Every year on July 1, Canadians across the globe celebrate Canada Day. Canada Day celebrates the anniversary of July 1, 1867, when the Province of Canada, Nova Scotia and New Brunswick, until then separate colonies, officially became a single dominion within the British Empire. This dominion was called ÒCanada.Ó
The British North America Act, 1867 (now referred to as the Constitution Act, 1867) officially created the dominion of Canada, but the history of the Great White North extends much further back than the 1860s. In fact, when visiting Canada, travelers can immerse themselves in history by visiting various historical sites that can provide wonderful insight into this vast, beautiful country.
¥ LÕAnse aux Meadows: Located the tip of the Great Northern Peninsula of the island of Newfoundland, LÕAnse aux Meadows features the remains of an 11th century Viking settlement. Designated a World Heritage Site by UNESCO in 1978, this archaeological site is the only confirmed Norse or Viking site in North America outside of the settlements found in Greenland. UNESCO notes that artifacts found at the site indicate evidence of activities such as iron production and woodworking, and remnants found at the site correspond with sages documenting the voyages of Leif Erikson and other Norse explorers.
¥ La Citadelle: This 19th century fort was the biggest built by the British in North America. The oldest military building in Canada, La Citadelle was initially intended to secure Quebec City against the Americans and serve as a refuge for garrisoned British soldiers in the event of an attack or rebellion. British forces left the fort for good in 1871 after the establishment of the Dominion of Canada, and since 1920 the fort has been home to the Royal 22e Regiment of the Canadian Forces.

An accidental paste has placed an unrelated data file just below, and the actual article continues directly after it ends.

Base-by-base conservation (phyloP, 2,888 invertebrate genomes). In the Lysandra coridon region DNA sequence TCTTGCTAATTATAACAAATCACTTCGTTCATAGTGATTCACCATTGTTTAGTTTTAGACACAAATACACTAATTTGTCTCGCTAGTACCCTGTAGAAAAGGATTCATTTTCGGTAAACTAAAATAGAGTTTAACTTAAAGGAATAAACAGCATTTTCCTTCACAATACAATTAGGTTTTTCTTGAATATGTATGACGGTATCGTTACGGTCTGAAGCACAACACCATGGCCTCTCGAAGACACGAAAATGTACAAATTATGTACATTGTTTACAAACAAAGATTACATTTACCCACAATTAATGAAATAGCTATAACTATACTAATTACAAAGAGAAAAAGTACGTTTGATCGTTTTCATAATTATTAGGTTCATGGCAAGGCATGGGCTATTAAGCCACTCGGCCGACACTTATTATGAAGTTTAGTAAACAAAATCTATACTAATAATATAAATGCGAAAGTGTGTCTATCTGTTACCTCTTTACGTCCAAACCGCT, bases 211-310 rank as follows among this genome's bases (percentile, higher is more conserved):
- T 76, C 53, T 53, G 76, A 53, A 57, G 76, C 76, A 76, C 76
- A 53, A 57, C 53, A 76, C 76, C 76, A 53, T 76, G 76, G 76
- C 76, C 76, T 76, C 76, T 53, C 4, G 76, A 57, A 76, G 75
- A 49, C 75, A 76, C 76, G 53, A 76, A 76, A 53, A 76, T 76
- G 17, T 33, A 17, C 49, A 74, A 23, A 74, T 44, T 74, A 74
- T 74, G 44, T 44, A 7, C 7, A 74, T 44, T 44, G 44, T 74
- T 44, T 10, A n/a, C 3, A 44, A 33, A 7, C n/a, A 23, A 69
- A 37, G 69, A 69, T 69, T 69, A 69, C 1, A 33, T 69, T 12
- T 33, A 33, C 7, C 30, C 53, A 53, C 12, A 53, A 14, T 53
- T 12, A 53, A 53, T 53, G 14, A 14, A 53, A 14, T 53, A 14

¥ Kejimkujik National Park: Canada's national parks are renowned among nature lovers across the globe, and many of those parks, including Kejimkujik National Park in Nova Scotia, combine natural beauty with an extensive, impressive history. Canoe routes in Kejimkujik National Park have been used for thousands of years, and petroglyphs throughout the park, the majority of which cannot be viewed by the public, illustrate the lives of natives dating back several centuries.
¥ Sainte-Marie among the Hurons: The first European settlement in what is now the province of Ontario, Sainte-Marie among the Hurons dates back nearly 400 years. French Jesuits established the community in Wendake, which was the ancestral homeland of the Huron Wendat nation. While the Jesuits successfully established the community within 10 years of their arrival, it was not to last. An increasing number of attacks perpetrated by the Iroquois forced the abandonment of the settlement in 1649.
The missionaries and their followers, which included local Wendat natives, even burned the settlement before abandoning it. The ruins of the site were undisturbed for almost three centuries, and visitors to the site can now see reconstructions of the original mission buildings.
The land now known as Canada boasts a rich history that visitors to the Great White North can explore regardless of which province they visit.